Fitting in

FIT 24 has filled a niche for residents and also filled a formerly empty building in downtown Minneota

Photo by Jim Muchlinski Cari Pohlen, right, of Minneota gives FIT 24 members like Don Sanow a 24-hour opportunity to exercise. Pohlen owns and operates the FIT 24 fitness center in Minneota’s downtown business district. She launched the business by combining her four-year exercise science degree with experience in both chiropractic office management and massage therapy.

MINNEOTA — With the success of Minneota’s FIT 24 fitness center, the downtown business property known for many years as Ufkin’s will never be the same.

Cari Pohlen, a 1995 Minneota High School graduate, has nearly a two-year track record of serving members and daily guests as the owner of FIT 24. It opened for business in September of 2017, which coincided with Minneota’s annual Boxelder Bug Days celebration.

Plans for the business began to take shape when Pohlen pursued a four-year degree through online offerings from Concordia College in St. Paul. She chose exercise science for a major because of prior professional experience as a chiropractic office assistant and as a massage therapist.

She combined exercise science with a business minor because of her interest in making business ownership part of her future career goals. A class assignment to write a business plan became the framework of FIT 24. She gained experience in fitness center operations through an internship at Anytime Fitness in Marshall.

She completed her four-year degree requirements within two and a half years, and then proceeded immediately to launch her business.

“Everything fell into place,” Pohlen said. “I’m lucky that all of the pieces came together at the right time. I wanted my own business close to home, and the circumstances were right for both me and the community.”

She said in the past many Minneota area residents drove to nearby towns for a regular fitness routine, often leaving home an hour or more earlier on workdays.

The Minneota School District, as part of an expansion of its K-12 school campus, offered residents an opportunity to have fitness memberships during hours when its new fitness area was not being used by athletes or physical education classes.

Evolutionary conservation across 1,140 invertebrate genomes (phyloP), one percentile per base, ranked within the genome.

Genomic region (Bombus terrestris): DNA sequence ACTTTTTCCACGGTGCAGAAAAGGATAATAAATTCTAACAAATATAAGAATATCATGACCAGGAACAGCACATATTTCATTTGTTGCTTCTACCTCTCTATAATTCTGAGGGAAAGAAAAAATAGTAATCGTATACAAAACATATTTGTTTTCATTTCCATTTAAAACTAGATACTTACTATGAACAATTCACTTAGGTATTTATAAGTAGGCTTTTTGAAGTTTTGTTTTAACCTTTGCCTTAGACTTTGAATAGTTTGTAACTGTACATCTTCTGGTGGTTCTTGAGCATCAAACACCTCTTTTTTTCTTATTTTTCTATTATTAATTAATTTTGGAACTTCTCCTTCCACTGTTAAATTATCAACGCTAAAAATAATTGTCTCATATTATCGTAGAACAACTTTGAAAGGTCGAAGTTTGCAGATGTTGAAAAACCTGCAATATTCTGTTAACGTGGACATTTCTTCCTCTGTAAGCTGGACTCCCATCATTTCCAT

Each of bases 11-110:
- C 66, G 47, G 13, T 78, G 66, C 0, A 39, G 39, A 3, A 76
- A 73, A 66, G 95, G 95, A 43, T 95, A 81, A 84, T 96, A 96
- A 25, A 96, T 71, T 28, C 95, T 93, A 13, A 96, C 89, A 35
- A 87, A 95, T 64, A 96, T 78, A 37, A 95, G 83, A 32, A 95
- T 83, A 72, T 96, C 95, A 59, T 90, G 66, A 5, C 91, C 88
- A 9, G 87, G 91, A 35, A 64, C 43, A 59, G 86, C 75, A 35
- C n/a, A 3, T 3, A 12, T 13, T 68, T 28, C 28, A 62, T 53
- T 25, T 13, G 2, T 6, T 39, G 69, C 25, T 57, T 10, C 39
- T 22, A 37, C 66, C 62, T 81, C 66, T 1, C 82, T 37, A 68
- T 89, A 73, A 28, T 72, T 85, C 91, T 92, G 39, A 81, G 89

“Part of the reason for the school to include the community was that Minneota didn’t have a fitness business,” Pohlen said. “That was one of the things that told me there was a good potential to start one.”

Another factor was the availability of the Ufkin’s property. It came with ample square footage that was formerly used to display furniture, appliances, and home accessories inventory.

It was one of two downtown locations Pohlen considered, along with the former Schott manufacturing plant a block away on North Jefferson Street.

Schott plants located in Minneota, Marshall and Canby manufactured electronic components used for a variety of specialized purposes, including grocery store scanners and pacemakers.

“The Schott building might have worked, but this one had a big advantage because I could put everything on one level,” she said. “It meant more floor plan options and more convenience for the members.”

The building came with interior walls that facilitate a natural traffic flow. The back of the property had space for restrooms, including one that’s fully handicapped accessible.

It also includes a sauna that can accommodate several people. The sauna has a dry air circulation system to prevent unwanted humidity in the building’s interior.

Another part of the FIT 24 start-up involved the purchase of mostly new equipment. FIT 24 has all the components of standard exercise routines, including bikes, treadmills, weight machines, barbells and step exercise.

“Equipment is the main operating expense,” Pohlen said. “I’d like to start offering personalized training. Most likely that would be with contracting rather than staff positions.”

She added that she’s also interested in having promotional events. Two of the possibilities are weight loss contests and community fundraisers.

Members have the option of using the facility 24 hours a day with their own keys. They can bring guests if they wish by using an honor system for paying the guest fee.

Most of the time she spends at the center involves cleaning and other upkeep of the facility. About 20 percent of her time is spent assisting members and guests, or talking with them about exercise options. A large share of the participants track their own exercise progress using personal journals.

“I like the combination of working with people and keeping up the building and equipment,” she said. “Massage was almost all client work and office assisting focused on business details. Now I do some of both.”

Her work schedule is flexible enough for family activities. Nathan farms east of Minneota and north of Ghent. They have three children: Alex who is attending South Dakota State University in Brookings, S.D., high school senior Emily, and eighth grader Isaac.

She said she reached her three-year business goals within six months. Her favorite part of the business venture is knowing that it meets an important need for the Minneota area.

Don Sanow, one of the first members at FIT 24 who enjoyed an early afternoon workout on Thursday, said the fitness facility has lived up to what the community hoped for when it first opened.

“It’s one of the best things that’s ever happened in Minneota,” Sanow said. “We definitely needed a fitness center. It’s a wonderful place.”

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